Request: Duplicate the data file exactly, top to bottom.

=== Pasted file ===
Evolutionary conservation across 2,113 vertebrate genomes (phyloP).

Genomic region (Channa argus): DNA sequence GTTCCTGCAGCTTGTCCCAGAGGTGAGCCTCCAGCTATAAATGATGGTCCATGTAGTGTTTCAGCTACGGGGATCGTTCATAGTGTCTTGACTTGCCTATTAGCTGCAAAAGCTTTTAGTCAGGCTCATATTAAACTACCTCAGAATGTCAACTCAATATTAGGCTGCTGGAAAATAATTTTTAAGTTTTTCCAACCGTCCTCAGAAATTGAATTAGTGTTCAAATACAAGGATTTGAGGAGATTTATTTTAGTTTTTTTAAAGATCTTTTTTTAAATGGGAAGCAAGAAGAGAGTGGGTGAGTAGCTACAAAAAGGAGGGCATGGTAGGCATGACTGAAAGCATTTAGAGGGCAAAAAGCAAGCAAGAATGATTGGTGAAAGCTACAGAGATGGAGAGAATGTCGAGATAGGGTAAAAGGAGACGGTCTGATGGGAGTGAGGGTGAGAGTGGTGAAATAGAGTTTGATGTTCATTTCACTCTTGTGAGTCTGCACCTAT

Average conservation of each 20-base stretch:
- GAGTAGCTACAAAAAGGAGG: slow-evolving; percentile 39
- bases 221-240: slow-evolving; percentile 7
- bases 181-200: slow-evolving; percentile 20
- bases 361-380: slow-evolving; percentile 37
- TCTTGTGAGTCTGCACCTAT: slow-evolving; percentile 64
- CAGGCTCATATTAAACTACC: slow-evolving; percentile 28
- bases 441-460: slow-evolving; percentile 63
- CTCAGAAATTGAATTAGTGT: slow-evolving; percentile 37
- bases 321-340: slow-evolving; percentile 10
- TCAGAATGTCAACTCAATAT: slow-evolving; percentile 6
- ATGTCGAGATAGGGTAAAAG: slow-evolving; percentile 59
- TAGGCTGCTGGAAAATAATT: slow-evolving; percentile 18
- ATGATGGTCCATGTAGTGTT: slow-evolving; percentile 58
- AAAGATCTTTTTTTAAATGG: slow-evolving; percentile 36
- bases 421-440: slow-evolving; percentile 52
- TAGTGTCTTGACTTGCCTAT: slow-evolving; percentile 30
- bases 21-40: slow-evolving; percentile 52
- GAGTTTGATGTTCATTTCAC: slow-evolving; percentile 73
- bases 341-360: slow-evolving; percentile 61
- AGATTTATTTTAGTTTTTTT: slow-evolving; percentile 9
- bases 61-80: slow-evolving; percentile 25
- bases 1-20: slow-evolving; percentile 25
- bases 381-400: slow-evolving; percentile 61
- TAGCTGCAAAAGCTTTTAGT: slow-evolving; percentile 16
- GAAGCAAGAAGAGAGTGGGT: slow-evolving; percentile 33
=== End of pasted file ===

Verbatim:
Evolutionary conservation across 2,113 vertebrate genomes (phyloP).

Genomic region (Channa argus): DNA sequence GTTCCTGCAGCTTGTCCCAGAGGTGAGCCTCCAGCTATAAATGATGGTCCATGTAGTGTTTCAGCTACGGGGATCGTTCATAGTGTCTTGACTTGCCTATTAGCTGCAAAAGCTTTTAGTCAGGCTCATATTAAACTACCTCAGAATGTCAACTCAATATTAGGCTGCTGGAAAATAATTTTTAAGTTTTTCCAACCGTCCTCAGAAATTGAATTAGTGTTCAAATACAAGGATTTGAGGAGATTTATTTTAGTTTTTTTAAAGATCTTTTTTTAAATGGGAAGCAAGAAGAGAGTGGGTGAGTAGCTACAAAAAGGAGGGCATGGTAGGCATGACTGAAAGCATTTAGAGGGCAAAAAGCAAGCAAGAATGATTGGTGAAAGCTACAGAGATGGAGAGAATGTCGAGATAGGGTAAAAGGAGACGGTCTGATGGGAGTGAGGGTGAGAGTGGTGAAATAGAGTTTGATGTTCATTTCACTCTTGTGAGTCTGCACCTAT

Average conservation of each 20-base stretch:
- GAGTAGCTACAAAAAGGAGG: slow-evolving; percentile 39
- bases 221-240: slow-evolving; percentile 7
- bases 181-200: slow-evolving; percentile 20
- bases 361-380: slow-evolving; percentile 37
- TCTTGTGAGTCTGCACCTAT: slow-evolving; percentile 64
- CAGGCTCATATTAAACTACC: slow-evolving; percentile 28
- bases 441-460: slow-evolving; percentile 63
- CTCAGAAATTGAATTAGTGT: slow-evolving; percentile 37
- bases 321-340: slow-evolving; percentile 10
- TCAGAATGTCAACTCAATAT: slow-evolving; percentile 6
- ATGTCGAGATAGGGTAAAAG: slow-evolving; percentile 59
- TAGGCTGCTGGAAAATAATT: slow-evolving; percentile 18
- ATGATGGTCCATGTAGTGTT: slow-evolving; percentile 58
- AAAGATCTTTTTTTAAATGG: slow-evolving; percentile 36
- bases 421-440: slow-evolving; percentile 52
- TAGTGTCTTGACTTGCCTAT: slow-evolving; percentile 30
- bases 21-40: slow-evolving; percentile 52
- GAGTTTGATGTTCATTTCAC: slow-evolving; percentile 73
- bases 341-360: slow-evolving; percentile 61
- AGATTTATTTTAGTTTTTTT: slow-evolving; percentile 9
- bases 61-80: slow-evolving; percentile 25
- bases 1-20: slow-evolving; percentile 25
- bases 381-400: slow-evolving; percentile 61
- TAGCTGCAAAAGCTTTTAGT: slow-evolving; percentile 16
- GAAGCAAGAAGAGAGTGGGT: slow-evolving; percentile 33